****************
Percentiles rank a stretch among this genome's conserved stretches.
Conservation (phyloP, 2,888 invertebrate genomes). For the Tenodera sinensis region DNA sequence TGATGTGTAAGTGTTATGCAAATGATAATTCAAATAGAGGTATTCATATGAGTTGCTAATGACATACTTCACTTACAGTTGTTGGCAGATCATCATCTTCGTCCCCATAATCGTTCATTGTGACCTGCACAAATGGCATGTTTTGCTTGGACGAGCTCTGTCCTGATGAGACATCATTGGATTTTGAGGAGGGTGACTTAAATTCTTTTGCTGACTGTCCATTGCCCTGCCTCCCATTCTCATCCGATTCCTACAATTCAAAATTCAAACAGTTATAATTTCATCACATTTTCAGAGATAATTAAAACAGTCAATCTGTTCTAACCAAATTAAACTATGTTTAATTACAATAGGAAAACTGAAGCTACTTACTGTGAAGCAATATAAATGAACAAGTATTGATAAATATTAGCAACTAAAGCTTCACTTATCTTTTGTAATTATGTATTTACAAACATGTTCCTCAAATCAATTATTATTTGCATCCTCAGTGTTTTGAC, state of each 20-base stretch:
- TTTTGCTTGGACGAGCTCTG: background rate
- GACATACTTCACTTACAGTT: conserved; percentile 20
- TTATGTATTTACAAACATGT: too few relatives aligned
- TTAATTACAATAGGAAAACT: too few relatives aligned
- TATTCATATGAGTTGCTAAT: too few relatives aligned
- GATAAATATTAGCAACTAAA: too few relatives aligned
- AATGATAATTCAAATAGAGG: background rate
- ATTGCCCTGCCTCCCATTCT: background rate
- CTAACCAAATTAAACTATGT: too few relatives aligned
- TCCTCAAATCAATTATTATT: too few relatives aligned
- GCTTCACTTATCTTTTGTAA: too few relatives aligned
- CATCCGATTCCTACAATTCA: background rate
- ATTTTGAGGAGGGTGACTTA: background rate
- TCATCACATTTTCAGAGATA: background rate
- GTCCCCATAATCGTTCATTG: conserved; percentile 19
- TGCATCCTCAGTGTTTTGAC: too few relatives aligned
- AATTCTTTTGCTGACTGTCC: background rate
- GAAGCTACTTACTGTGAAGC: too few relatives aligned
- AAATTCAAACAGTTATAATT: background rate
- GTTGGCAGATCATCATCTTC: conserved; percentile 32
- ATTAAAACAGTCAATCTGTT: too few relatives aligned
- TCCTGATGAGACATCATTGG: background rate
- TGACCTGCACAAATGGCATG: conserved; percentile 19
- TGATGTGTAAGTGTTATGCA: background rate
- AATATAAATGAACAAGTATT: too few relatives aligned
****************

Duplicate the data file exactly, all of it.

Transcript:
Percentiles rank a stretch among this genome's conserved stretches.
Conservation (phyloP, 2,888 invertebrate genomes). For the Tenodera sinensis region DNA sequence TGATGTGTAAGTGTTATGCAAATGATAATTCAAATAGAGGTATTCATATGAGTTGCTAATGACATACTTCACTTACAGTTGTTGGCAGATCATCATCTTCGTCCCCATAATCGTTCATTGTGACCTGCACAAATGGCATGTTTTGCTTGGACGAGCTCTGTCCTGATGAGACATCATTGGATTTTGAGGAGGGTGACTTAAATTCTTTTGCTGACTGTCCATTGCCCTGCCTCCCATTCTCATCCGATTCCTACAATTCAAAATTCAAACAGTTATAATTTCATCACATTTTCAGAGATAATTAAAACAGTCAATCTGTTCTAACCAAATTAAACTATGTTTAATTACAATAGGAAAACTGAAGCTACTTACTGTGAAGCAATATAAATGAACAAGTATTGATAAATATTAGCAACTAAAGCTTCACTTATCTTTTGTAATTATGTATTTACAAACATGTTCCTCAAATCAATTATTATTTGCATCCTCAGTGTTTTGAC, state of each 20-base stretch:
- TTTTGCTTGGACGAGCTCTG: background rate
- GACATACTTCACTTACAGTT: conserved; percentile 20
- TTATGTATTTACAAACATGT: too few relatives aligned
- TTAATTACAATAGGAAAACT: too few relatives aligned
- TATTCATATGAGTTGCTAAT: too few relatives aligned
- GATAAATATTAGCAACTAAA: too few relatives aligned
- AATGATAATTCAAATAGAGG: background rate
- ATTGCCCTGCCTCCCATTCT: background rate
- CTAACCAAATTAAACTATGT: too few relatives aligned
- TCCTCAAATCAATTATTATT: too few relatives aligned
- GCTTCACTTATCTTTTGTAA: too few relatives aligned
- CATCCGATTCCTACAATTCA: background rate
- ATTTTGAGGAGGGTGACTTA: background rate
- TCATCACATTTTCAGAGATA: background rate
- GTCCCCATAATCGTTCATTG: conserved; percentile 19
- TGCATCCTCAGTGTTTTGAC: too few relatives aligned
- AATTCTTTTGCTGACTGTCC: background rate
- GAAGCTACTTACTGTGAAGC: too few relatives aligned
- AAATTCAAACAGTTATAATT: background rate
- GTTGGCAGATCATCATCTTC: conserved; percentile 32
- ATTAAAACAGTCAATCTGTT: too few relatives aligned
- TCCTGATGAGACATCATTGG: background rate
- TGACCTGCACAAATGGCATG: conserved; percentile 19
- TGATGTGTAAGTGTTATGCA: background rate
- AATATAAATGAACAAGTATT: too few relatives aligned